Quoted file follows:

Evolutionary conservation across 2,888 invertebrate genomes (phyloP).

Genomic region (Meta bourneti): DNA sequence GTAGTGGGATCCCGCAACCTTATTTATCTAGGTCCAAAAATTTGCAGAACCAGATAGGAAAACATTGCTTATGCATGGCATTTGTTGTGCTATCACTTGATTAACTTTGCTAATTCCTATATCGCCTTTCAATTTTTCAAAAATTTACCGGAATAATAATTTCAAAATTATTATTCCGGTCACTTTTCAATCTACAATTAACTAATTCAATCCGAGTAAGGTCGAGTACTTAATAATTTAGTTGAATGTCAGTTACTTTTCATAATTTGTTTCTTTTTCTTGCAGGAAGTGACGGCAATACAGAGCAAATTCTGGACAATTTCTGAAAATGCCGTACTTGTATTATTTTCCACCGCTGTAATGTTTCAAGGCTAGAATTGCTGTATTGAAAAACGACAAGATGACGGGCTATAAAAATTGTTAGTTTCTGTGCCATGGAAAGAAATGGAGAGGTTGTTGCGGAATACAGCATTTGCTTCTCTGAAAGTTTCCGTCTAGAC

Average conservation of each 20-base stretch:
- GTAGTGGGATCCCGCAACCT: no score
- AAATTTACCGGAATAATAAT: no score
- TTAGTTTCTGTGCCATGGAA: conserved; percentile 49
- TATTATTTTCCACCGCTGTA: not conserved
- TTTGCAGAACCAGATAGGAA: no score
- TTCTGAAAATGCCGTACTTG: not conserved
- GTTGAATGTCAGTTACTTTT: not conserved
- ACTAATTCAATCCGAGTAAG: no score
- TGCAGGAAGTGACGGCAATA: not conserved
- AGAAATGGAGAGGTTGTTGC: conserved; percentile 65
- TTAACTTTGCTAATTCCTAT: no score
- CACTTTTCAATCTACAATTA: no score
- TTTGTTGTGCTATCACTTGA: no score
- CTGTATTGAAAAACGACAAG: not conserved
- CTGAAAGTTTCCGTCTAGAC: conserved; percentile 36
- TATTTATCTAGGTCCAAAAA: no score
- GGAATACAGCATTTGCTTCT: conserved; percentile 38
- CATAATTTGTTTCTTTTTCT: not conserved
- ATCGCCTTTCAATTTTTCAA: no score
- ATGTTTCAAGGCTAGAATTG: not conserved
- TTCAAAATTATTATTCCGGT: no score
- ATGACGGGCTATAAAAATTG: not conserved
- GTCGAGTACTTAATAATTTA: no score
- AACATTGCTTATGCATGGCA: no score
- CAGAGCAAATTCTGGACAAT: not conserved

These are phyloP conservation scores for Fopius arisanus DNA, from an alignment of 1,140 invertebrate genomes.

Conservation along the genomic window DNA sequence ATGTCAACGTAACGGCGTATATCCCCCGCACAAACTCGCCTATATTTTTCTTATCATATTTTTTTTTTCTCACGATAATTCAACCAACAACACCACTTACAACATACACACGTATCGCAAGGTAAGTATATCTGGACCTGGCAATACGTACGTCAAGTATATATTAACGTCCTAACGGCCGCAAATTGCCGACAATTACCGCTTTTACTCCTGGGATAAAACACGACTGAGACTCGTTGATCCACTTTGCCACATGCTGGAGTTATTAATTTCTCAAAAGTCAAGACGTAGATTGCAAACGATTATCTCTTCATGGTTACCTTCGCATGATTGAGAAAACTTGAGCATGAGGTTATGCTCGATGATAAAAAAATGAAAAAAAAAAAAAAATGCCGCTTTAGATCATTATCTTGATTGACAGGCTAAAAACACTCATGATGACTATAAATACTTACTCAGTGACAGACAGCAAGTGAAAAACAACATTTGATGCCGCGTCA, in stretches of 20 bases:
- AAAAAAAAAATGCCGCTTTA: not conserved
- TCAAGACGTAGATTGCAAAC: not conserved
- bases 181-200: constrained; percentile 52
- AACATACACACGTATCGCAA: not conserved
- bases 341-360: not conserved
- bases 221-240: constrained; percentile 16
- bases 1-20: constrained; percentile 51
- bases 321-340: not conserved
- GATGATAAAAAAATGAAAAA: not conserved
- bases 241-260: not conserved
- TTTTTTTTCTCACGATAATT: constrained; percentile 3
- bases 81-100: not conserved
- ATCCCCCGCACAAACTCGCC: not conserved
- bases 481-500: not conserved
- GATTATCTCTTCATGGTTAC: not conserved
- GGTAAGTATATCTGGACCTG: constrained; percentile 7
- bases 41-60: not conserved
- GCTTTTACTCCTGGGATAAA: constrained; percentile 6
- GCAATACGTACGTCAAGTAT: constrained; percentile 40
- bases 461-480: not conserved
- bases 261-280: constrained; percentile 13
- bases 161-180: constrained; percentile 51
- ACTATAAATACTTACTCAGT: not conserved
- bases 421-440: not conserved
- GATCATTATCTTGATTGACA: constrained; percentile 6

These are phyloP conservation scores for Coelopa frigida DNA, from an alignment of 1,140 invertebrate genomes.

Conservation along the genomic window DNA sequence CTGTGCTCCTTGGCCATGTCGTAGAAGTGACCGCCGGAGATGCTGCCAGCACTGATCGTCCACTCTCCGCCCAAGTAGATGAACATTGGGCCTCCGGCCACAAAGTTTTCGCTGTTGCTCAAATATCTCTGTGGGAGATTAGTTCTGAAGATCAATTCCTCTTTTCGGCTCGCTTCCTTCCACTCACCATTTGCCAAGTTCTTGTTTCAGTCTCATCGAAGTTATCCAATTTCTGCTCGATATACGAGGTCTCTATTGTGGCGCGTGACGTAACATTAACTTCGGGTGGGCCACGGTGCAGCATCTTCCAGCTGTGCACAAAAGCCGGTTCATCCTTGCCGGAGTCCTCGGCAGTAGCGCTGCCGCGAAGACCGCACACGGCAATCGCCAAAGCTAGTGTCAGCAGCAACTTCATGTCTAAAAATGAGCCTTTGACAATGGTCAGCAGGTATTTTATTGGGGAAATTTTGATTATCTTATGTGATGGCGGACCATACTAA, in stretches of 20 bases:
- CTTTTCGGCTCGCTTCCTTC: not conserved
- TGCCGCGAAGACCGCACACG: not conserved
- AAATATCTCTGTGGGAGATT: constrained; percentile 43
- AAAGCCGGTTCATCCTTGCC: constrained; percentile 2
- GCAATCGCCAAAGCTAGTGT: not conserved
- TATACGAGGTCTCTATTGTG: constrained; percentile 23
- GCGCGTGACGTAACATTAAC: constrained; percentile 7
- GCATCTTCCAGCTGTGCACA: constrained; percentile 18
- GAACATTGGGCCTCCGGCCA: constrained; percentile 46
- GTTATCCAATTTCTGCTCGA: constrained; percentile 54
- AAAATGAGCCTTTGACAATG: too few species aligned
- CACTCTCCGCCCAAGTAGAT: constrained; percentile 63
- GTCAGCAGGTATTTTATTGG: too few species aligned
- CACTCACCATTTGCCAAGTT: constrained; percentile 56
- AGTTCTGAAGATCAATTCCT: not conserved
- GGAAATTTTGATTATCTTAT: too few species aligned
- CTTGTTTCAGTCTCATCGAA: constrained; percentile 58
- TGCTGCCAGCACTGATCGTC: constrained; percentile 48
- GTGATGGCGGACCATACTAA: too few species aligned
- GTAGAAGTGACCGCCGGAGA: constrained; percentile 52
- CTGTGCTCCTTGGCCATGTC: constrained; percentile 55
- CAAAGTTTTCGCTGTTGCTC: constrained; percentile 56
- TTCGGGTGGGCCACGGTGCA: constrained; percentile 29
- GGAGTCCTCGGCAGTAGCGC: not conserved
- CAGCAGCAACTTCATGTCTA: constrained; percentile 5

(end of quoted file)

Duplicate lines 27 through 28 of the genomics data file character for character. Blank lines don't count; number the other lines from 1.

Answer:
- AACATTGCTTATGCATGGCA: no score
- CAGAGCAAATTCTGGACAAT: not conserved